I think you're imagining a greater knowledge of the future than you actually have.

One relationship doesn't give you enough data points to tell you where this is going to go. Yes, things will change, but you could be with this woman for a brilliant 50 years together. Don't sell that option short by saying that "all things run their course." Yes, there may be an end in there, but there may not. Don't try to fill in the blanks of what you can't see - just let it happen. And, enjoy. People who find love a second time like you have are very, very fortunate.

Always uncertain, is the future. Take it a day at a time.
posted by Citrus at 1:12 PM on September 20, 2010 [3 favorites]

You need to let go of your past insecurities and open up to your partner entirely - place all the chips on the table and go all in. Anything less means you are still not ready and could end painfully if she feels you holding back or you feel like there is something missing. I think you should give it your best shot and hand her your heart and trust even thorough it is a scary thing to do. Anything else means a blah life for you both, possibly with you two drifting apart as times goes on.
posted by meepmeow at 1:31 PM on September 20, 2010

I have been there, I can tell you that you need to trust your partner until she gives you a reason not to. It is scary trusting another person to not betray you, but to live life afraid of what if is not good. You just have to let go, it is better to love and lose then to not love at all.
posted by sandyp at 4:38 PM on September 20, 2010 [1 favorite]

Let me make an analogy, and hopefully it'll help (I am divorced and feel 100% as you do):

When you were a child, your parents were invincible, all-knowing superheroes. One day, you grew up and realized they were human. Did this realization make you love them less, or love them more? Knowing that they could be wrong, make mistakes, even die... did it make you cherish your time with them any less because they weren't part of a fairy tale, or did it make you realize your own mortality, humanity, and the gravity of your own behaviors that much more?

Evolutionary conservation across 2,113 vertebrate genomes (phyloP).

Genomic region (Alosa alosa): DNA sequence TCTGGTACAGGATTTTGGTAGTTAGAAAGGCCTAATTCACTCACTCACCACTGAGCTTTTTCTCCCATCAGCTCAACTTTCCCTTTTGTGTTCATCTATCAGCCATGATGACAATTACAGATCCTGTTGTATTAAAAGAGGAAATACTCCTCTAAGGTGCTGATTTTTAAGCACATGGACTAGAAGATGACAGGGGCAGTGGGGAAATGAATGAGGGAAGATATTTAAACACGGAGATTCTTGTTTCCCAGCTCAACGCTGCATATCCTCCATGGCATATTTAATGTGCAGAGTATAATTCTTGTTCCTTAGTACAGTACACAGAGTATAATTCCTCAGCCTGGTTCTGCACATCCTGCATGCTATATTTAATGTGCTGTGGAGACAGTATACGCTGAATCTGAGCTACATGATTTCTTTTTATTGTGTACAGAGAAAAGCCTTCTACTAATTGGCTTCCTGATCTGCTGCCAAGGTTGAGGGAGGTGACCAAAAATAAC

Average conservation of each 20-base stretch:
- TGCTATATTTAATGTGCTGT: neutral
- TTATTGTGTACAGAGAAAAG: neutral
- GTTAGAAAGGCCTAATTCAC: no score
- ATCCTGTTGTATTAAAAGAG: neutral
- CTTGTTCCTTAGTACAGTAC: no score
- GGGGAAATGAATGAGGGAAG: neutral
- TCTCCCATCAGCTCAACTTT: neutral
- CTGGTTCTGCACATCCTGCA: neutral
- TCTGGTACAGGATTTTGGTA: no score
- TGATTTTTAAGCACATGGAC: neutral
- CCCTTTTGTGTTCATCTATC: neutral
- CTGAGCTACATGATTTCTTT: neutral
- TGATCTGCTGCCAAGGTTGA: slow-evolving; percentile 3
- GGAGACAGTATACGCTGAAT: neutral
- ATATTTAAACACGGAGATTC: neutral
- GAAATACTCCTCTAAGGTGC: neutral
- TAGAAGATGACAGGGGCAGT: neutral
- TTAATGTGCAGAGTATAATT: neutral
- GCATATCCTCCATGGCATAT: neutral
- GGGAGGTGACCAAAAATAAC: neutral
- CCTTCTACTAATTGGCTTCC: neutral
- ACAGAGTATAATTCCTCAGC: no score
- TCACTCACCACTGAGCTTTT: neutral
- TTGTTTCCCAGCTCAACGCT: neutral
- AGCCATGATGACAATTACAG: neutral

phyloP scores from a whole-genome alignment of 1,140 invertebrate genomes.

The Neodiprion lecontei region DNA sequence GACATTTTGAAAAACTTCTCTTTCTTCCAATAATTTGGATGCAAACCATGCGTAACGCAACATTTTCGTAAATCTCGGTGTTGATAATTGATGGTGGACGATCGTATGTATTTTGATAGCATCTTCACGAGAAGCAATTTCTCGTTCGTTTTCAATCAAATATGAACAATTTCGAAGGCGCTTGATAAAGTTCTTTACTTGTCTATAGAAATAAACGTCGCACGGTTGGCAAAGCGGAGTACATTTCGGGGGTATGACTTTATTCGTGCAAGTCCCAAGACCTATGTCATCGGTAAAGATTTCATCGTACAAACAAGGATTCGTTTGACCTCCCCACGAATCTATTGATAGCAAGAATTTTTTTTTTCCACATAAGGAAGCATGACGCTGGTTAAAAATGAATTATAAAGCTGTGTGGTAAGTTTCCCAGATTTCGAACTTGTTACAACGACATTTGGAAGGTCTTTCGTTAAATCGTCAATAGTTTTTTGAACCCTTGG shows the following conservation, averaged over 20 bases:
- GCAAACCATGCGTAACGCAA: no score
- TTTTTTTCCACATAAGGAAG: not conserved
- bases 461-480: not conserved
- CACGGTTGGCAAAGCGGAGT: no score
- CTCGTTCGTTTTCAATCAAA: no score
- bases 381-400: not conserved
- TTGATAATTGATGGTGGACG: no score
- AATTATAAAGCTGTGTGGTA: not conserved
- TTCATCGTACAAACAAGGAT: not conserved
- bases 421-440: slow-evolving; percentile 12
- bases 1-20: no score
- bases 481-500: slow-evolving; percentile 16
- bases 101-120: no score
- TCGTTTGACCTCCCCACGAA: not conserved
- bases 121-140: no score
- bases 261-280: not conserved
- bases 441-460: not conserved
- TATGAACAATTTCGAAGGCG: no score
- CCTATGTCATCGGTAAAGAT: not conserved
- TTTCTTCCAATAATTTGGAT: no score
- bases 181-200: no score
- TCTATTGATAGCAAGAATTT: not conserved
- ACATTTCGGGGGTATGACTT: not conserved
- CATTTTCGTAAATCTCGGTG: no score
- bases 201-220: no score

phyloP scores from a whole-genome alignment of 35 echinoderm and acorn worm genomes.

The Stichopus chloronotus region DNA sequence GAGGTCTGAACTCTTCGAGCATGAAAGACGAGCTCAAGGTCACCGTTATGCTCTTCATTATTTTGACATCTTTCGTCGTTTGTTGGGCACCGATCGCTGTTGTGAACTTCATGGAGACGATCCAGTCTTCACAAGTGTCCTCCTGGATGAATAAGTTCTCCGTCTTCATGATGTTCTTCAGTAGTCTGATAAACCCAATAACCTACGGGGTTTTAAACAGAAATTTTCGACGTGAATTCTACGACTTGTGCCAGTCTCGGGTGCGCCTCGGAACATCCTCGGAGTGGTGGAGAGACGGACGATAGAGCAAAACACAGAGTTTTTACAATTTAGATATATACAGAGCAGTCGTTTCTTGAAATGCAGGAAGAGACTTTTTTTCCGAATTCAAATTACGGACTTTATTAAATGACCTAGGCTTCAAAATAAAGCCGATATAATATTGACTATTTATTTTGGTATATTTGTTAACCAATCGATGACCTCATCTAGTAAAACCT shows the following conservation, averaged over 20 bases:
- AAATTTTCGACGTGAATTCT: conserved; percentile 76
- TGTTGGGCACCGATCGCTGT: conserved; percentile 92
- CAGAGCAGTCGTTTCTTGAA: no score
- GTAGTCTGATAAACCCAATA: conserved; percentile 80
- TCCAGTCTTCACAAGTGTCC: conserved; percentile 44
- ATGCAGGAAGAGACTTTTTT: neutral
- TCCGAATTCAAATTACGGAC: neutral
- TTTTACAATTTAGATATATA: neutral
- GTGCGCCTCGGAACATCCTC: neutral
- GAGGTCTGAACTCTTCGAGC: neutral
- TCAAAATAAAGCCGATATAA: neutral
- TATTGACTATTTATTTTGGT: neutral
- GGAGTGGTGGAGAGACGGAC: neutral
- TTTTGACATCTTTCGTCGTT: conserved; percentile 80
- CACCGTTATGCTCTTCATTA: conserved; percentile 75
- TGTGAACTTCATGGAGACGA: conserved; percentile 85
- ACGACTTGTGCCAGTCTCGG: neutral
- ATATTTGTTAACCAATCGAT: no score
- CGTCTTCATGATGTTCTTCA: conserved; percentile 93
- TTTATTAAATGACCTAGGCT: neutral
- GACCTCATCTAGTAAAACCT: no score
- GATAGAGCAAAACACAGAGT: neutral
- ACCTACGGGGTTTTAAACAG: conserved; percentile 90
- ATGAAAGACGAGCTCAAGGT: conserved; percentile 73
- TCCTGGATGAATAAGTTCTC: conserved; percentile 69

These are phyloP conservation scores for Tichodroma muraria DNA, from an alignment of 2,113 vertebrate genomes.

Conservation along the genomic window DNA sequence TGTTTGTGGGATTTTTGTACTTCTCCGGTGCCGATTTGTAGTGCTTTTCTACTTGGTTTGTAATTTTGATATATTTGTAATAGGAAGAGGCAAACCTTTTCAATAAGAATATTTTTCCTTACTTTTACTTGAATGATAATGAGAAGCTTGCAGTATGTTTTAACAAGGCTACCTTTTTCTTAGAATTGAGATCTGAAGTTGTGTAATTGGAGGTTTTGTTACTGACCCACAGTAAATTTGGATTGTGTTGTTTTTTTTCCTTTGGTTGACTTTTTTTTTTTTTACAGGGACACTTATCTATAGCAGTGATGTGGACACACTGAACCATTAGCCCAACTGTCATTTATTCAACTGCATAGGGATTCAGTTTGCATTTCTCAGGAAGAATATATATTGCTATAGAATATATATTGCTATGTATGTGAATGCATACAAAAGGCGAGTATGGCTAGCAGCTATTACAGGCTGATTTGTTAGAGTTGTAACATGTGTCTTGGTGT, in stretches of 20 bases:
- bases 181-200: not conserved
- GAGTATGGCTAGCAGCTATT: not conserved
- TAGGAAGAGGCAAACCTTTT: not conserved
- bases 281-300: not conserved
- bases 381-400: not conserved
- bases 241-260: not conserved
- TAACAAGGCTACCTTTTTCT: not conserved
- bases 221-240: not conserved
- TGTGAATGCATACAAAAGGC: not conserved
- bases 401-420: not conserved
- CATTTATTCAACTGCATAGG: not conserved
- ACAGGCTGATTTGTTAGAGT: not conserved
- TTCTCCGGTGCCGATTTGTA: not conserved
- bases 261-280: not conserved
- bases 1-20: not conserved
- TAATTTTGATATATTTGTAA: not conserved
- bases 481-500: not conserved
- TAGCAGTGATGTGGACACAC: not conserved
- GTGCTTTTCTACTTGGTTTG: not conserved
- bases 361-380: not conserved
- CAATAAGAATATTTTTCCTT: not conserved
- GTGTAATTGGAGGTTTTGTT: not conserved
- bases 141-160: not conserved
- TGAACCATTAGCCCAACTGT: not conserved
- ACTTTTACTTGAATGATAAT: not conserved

I think what you've written here proves that you have much better judgment now about what a realistic relationship can be, and what you will and won't be able to live with in a marriage. That you won't commit to an idea that is clearly unattainable, but to a real relationship with a human being, faults and all, that COULD fail, is far nobler than having your identity and entire future being dependent on another person and pre-written the moment you say "I do."

Committing to someone on realistic terms, knowing it could end and choosing to do so anyway, is the hallmark of maturity. You are choosing to try marriage again, knowing the risks and realities of what that means in a way you didn't before when you were young. Nothing is guaranteed.

As the widowed Italian woman Luisa says in Jim Jarmusch's Mystery Train: "Sometimes the greatest love can last only one week."

I never really understood the gravity and simplicity of that statement - or the whole "better to have loved and lost than never loved at all" mindset - until I was on the other side of that "blind faith" you wrote about. Conditional love is liberating, while unconditional love is a myth and, at times, a painful trap people cannot free themselves from. No single decision defines the path the rest of your life will take, and really, isn't that a GOOD thing?
posted by Unicorn on the cob at 4:46 PM on September 20, 2010 [4 favorites]